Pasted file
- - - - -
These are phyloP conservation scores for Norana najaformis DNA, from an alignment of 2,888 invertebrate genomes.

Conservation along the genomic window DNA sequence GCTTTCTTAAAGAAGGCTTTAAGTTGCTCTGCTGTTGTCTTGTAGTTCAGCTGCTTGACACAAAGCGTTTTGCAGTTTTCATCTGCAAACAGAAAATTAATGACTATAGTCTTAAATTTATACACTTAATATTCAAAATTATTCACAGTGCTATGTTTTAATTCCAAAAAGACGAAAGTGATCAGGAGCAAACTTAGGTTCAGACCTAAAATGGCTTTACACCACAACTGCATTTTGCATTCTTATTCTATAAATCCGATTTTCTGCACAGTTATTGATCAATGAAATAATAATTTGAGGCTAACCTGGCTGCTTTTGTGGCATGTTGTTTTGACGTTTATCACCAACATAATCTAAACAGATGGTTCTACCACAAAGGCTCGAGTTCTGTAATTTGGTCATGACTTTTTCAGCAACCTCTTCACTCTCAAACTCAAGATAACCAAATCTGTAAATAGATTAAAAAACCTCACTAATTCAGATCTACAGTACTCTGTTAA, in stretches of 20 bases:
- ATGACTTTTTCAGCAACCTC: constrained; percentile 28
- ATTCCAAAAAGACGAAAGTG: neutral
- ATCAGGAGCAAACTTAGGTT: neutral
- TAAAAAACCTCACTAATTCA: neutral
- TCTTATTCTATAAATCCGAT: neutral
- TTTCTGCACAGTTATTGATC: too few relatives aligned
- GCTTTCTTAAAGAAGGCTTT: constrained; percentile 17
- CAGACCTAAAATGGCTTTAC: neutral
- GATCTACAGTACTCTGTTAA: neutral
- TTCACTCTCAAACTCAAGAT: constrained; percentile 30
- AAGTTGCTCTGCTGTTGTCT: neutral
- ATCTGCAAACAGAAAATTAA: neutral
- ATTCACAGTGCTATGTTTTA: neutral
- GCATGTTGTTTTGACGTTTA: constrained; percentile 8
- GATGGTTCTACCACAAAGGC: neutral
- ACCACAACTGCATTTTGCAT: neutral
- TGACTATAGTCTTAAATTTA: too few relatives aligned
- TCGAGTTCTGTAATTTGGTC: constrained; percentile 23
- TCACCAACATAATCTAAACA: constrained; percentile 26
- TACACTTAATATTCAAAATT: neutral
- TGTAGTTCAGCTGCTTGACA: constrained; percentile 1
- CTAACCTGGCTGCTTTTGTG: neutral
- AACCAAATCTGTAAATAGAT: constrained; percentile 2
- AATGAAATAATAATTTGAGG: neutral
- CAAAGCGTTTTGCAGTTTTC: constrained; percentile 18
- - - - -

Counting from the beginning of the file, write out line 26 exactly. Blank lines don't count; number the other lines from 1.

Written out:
- AATGAAATAATAATTTGAGG: neutral